Two of the four Japanese aircraft carriers sunk at the Battle of Midway during World War II have been found at the bottom of the Pacific Ocean, the Naval History and Heritage Command in Washington said Monday.
The wreckage of what appears to be the carrier Kaga was located Oct. 16, and that of the Akagi was found Sunday.
The Midway atoll that gave the June 1942 battle its name is about 1,400 miles northwest of Hawaii. The discoveries, which were first reported by the Associated Press, rank as some of the biggest underwater historical finds in years.
The sprawling battle was one of the most epic in naval history, and it left the cream of the Japanese navy as blazing wrecks. It stunned the Japanese, who were careful to hide the outcome from the public, and reversed the course of World War II in the Pacific.
The discoveries, in 17,000 feet of water, were made by the Research Vessel Petrel, in conjunction with the Navy, and are part of an underwater exploration effort started by Paul Allen, the co-founder of Microsoft. The Petrel is owned and operated by Allen’s Seattle-based company Vulcan Inc. Allen died last year.
The Petrel has been scouring the Pacific to locate and document sunken ships of World War II and has found more than 30 vessels. Experts said they hope to find the two other lost Japanese carriers, Soryu and Hiryu.
The Kaga is the first sunken Japanese aircraft carrier ever found, Vulcan said.
The Petrel has spent several weeks surveying the vast ocean battlefield, which lies within the Papahanaumokuakea Marine National Monument, Vulcan said.
The Japanese navy was devastated by the loss of four aircraft carriers — all of which had been used in the attack on Pearl Harbor six months before. Hundreds of its planes and thousands of its sailors were also lost when the four ships went to the bottom, either sunk outright or scuttled by the Japanese after suffering catastrophic damage.
“We send our thoughts and prayers to our trusted and valued friends in Japan,” Rear Adm. Brian Fort, commander of U.S. Naval Forces in Japan, said in a statement. “The terrible price of war in the Pacific was felt by all our navies.”
The battle came after American code-breakers figured out that the Japanese planned a massive attack on American-held Midway. The Navy was able to set up an ambush and attack the Japanese force as it approached.
The Americans lost scores of planes and airmen, as well as the carrier USS Yorktown, in the battle.
The Yorktown was discovered in 1998 by oceanographer Robert Ballard, in 16,000 feet of water, also northwest of Hawaii.
The battle raged from June 4 to June 7, and the climactic American assault on the Japanese fleet was “the single most decisive aerial attack in naval history,” historians Jonathan Parshall and Anthony Tully have said.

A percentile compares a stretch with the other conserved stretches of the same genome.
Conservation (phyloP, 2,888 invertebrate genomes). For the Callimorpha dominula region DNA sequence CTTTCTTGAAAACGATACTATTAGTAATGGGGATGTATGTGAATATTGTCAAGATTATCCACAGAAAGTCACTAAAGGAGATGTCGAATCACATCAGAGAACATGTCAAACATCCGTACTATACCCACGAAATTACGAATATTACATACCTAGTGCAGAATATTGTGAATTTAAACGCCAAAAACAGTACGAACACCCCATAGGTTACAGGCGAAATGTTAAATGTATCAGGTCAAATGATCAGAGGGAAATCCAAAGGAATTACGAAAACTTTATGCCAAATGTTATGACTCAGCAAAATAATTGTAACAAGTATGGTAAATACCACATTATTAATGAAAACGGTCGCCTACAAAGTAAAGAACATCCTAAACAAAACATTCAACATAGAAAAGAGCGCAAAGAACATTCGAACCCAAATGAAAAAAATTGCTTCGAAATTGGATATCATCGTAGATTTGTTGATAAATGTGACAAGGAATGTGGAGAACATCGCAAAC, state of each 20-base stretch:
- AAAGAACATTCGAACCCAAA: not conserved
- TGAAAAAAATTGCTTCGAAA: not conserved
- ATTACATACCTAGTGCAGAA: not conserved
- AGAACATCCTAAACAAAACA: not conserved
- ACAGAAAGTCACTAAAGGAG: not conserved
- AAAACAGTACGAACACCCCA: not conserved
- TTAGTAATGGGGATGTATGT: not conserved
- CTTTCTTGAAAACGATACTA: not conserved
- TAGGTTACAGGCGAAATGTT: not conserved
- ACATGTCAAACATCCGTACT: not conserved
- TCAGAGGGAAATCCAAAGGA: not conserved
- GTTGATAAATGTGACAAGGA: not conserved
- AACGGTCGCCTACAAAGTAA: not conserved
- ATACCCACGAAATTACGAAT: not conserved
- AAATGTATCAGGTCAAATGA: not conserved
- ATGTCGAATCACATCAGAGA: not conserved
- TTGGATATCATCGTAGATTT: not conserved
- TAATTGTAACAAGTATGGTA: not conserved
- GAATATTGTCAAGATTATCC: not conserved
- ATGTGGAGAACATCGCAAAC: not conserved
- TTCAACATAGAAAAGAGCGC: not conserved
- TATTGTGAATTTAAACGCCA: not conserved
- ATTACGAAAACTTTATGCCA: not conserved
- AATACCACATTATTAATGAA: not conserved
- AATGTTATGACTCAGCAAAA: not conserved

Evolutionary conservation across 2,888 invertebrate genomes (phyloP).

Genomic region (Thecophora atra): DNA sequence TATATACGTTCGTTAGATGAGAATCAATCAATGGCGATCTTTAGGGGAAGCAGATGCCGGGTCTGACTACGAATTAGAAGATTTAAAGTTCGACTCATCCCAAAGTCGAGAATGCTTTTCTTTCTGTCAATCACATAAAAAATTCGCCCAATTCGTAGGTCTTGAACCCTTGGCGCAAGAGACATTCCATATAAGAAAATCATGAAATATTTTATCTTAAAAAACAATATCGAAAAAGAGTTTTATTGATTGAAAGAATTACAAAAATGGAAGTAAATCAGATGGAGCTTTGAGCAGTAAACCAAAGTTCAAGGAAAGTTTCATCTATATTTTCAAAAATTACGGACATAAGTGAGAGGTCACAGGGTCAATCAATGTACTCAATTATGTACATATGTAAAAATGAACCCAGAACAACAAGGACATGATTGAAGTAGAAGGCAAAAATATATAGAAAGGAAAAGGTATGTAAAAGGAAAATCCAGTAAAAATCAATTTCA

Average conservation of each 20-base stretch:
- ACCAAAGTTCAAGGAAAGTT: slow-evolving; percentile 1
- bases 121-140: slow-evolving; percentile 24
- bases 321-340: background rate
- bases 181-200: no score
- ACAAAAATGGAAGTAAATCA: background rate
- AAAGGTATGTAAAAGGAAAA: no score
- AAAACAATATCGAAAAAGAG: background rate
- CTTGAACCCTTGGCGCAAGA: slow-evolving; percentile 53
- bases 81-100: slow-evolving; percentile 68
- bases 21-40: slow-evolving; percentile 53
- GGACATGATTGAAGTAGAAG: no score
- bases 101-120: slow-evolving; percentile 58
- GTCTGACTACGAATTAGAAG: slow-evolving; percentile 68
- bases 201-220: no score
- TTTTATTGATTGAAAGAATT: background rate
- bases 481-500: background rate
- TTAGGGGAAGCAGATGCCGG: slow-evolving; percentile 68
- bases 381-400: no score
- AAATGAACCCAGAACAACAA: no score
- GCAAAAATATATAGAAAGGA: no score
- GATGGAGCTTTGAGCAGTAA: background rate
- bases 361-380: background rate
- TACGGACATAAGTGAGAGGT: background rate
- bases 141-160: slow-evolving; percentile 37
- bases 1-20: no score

Robert Kraft, director of undersea operations for Vulcan, said: “It was a major carrier-to-carrier battle that left its eerie evidence strewn for a total area covering thousands of square nautical miles across the ocean floor,” according to a Vulcan statement about the discoveries.
Japanese Navy Capt. Mitsuo Fuchida was aboard Akagi during the June 4 attack on his ship by Navy planes.
“The terrifying scream of the dive bombers reached me first, followed by the crashing explosion of a direct hit,” he wrote after the war.
“Looking about, I was horrified at the destruction that had been wrought in a matter of seconds,” he remembered. “Reluctant tears streamed down my cheeks as I watched the fires spread. … Climbing back to the bridge I could see that Kaga and Soryu had also been hit and were giving off heavy columns of black smoke. The scene was horrible to behold.”
The blazing carrier was abandoned and intentionally sunk by torpedoes launched from Japanese destroyers, Fuchida wrote. More than 250 men were lost.
With a “terrific underwater explosion,” Akagi went down at 4:55 a.m., just before sunrise, on June 5, he wrote.
The devastated Kaga, which had been hit at the same time as Akagi, was also abandoned. The carrier, “now a burning hulk, was wrenched by two terrific explosions before sinking,” Fuchida wrote. “In this battle 800 men of Kaga’s crew, one third of her complement, were lost.”
Soryu was hit by three bombs at 10:25 a.m., on June 4, he wrote. “The first blasted the flight deck in front of the forward elevator, and the next two straddled the amidships elevator, completely wrecking the deck and spreading fire to gasoline tanks and munition storage rooms.”
“By 10:30 the ship was transformed into a hell of smoke and flames,” he recounted. The blazing ship was soon abandoned and sank several hours later, taking 700 men and the skipper down with it.
Hiryu was attacked by waves of American planes at about 5 p.m., Fuchida wrote. Four bombs struck home, wrecking the ship. The carrier was abandoned and also intentionally sunk by Japanese torpedoes at about 5 a.m. on June 5.
Frank Thompson, a historian with the Naval History and Heritage Command who is aboard the Petrel, told the AP: “We read about the battles, we know what happened. But when you see these wrecks on the bottom of the ocean … you kind of get a feel for what the real price is for war.”